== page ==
LIST OF FIGURES
Figure 1 Chart of Responsibilities

1   INTRODUCTION AND SCOPE

Under its Health and Safety Policy and the general provisions of the Occupational Health and Safety Act of Ontario, the University of Toronto (U of T) is committed to taking every reasonable precaution for the health and safety of its employees, students, patients, and visitors

The Laser Safety Program is intended to assist the U of T community in the effective control of laser hazards.

The basic elements of the control program are:

  1. registration of all Class 3B and Class 4 laser/laser systems;
  2. Implementing a laser safety permit system for all class 3B and class 4 lasers;
  3. the requirement for inspections of Class 3B and Class 4 laser/laser systems;
  4. the requirement for training and education of laser users;
  5. the requirement for reporting accidents/incidents involving all Class 3B and Class 4 laser/laser systems;
  6. provision of medical surveillance;
  7. the requirement for personal protective equipment;
  8. the requirement for engineering controls;
  9. the requirement for administrative and procedural controls;
  10. the requirement for auditing the implementation and effectiveness of the program.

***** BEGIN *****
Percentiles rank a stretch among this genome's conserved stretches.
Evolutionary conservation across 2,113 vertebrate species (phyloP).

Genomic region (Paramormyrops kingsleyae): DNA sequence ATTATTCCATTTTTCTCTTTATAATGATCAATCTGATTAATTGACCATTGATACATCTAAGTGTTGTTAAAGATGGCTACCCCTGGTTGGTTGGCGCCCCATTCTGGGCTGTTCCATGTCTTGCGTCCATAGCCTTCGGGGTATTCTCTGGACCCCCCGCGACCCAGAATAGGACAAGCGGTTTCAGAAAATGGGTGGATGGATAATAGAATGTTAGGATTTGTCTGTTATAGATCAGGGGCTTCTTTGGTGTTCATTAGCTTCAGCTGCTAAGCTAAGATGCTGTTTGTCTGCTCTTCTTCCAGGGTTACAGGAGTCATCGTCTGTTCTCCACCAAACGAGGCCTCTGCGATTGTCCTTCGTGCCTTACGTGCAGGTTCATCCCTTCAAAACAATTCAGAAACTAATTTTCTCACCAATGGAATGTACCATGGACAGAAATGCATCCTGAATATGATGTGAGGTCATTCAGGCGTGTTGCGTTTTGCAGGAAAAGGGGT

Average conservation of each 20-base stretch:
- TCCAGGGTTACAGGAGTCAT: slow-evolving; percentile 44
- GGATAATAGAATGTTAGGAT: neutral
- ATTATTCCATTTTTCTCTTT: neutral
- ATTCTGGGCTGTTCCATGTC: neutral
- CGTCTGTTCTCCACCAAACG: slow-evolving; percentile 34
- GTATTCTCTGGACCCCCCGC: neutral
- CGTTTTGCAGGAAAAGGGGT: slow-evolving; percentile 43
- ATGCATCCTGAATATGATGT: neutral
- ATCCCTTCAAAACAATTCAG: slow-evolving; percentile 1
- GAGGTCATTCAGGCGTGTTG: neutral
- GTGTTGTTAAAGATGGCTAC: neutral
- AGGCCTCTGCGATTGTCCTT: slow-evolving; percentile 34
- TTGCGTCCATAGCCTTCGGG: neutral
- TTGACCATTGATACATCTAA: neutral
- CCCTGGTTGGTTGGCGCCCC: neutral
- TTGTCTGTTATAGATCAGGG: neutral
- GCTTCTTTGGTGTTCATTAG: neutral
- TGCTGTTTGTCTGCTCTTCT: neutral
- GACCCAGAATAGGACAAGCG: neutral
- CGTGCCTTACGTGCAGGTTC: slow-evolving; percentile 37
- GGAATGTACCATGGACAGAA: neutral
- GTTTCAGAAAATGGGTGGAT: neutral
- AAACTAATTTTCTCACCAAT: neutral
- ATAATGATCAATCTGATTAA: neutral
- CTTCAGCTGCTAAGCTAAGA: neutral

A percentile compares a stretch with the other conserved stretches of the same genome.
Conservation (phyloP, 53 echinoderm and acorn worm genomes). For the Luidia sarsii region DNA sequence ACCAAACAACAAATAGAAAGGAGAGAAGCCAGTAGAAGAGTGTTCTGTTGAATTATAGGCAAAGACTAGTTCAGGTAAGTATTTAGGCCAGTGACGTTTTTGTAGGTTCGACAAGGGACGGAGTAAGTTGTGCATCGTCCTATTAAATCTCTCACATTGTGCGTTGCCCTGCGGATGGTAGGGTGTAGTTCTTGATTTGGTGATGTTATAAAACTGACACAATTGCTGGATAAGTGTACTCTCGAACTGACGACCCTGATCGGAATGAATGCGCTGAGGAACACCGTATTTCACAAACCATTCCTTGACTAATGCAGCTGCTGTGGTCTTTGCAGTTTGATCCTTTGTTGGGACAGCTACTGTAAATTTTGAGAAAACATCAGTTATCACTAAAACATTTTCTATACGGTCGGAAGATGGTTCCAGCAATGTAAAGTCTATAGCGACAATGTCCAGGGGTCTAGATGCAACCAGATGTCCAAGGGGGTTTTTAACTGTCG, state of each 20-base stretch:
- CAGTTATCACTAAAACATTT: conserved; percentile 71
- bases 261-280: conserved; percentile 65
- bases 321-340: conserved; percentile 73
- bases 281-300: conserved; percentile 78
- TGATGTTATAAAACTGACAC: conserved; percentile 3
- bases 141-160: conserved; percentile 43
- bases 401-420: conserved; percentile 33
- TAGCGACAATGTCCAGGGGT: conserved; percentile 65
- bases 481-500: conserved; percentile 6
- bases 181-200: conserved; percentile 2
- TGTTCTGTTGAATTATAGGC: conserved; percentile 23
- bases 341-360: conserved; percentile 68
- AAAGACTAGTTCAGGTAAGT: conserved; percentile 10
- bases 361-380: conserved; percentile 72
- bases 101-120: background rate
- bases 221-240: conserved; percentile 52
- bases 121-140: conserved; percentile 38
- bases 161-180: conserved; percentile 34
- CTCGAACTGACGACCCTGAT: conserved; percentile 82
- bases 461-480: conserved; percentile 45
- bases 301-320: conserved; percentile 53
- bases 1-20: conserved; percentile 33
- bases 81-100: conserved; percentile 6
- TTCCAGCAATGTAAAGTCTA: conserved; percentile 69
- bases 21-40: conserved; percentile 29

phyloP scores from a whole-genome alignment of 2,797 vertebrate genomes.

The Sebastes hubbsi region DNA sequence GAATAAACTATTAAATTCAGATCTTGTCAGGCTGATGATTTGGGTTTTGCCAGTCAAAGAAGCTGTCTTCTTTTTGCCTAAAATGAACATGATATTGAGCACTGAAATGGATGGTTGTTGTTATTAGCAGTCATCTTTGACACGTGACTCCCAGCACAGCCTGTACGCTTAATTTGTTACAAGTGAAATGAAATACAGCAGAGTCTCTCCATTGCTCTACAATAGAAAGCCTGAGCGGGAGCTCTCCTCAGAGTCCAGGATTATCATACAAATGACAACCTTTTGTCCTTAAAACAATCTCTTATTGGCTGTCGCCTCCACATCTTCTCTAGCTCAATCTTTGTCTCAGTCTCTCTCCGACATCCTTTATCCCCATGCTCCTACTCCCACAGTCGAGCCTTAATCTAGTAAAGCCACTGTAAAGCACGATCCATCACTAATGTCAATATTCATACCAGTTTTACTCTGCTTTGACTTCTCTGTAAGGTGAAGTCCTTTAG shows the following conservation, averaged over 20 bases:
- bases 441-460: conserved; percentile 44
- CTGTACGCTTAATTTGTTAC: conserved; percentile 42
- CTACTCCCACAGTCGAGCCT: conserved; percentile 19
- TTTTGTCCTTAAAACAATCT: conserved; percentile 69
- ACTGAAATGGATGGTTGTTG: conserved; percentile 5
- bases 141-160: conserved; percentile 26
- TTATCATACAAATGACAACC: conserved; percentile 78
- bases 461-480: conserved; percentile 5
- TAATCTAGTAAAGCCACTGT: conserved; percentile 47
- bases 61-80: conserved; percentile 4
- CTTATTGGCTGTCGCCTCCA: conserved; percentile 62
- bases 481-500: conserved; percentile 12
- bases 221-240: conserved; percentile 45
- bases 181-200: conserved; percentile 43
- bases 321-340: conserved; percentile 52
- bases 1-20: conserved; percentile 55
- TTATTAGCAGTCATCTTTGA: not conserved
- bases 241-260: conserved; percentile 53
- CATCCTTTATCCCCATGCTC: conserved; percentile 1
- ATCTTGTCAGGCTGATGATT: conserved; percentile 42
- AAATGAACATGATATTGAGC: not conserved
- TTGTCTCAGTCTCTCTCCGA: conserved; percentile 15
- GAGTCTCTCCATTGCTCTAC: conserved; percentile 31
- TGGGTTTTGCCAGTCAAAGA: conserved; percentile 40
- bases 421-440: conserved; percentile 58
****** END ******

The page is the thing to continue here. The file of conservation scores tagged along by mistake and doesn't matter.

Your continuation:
The objective of the Laser Safety Program

It is the objective of this laser safety program to effectively control laser hazards in accordance with the U of T Health and Safety Policy and the general provisions of the Occupational Health and Safety Act of Ontario.

Scope

This program applies to all Class 3B and Class 4 laser and laser systems in controlled areas under the jurisdiction of U of T for non-human use, and to all those identified as Permit Holders, laser supervisors, and laser users, and other persons present in the laser laboratory (see section 2 DEFINITIONS).

2   DEFINITIONS

Continuous Wave (CW)

A laser operated with a continuous output longer than or equal to 0.25 s.

Controlled Area

An area where the occupancy and activity of those within are subject to control and supervision for the purpose of protection from laser hazards.

Education Research Laboratories

Laboratories devoted to continuing research projects using Class 3B and 4 laser or laser systems.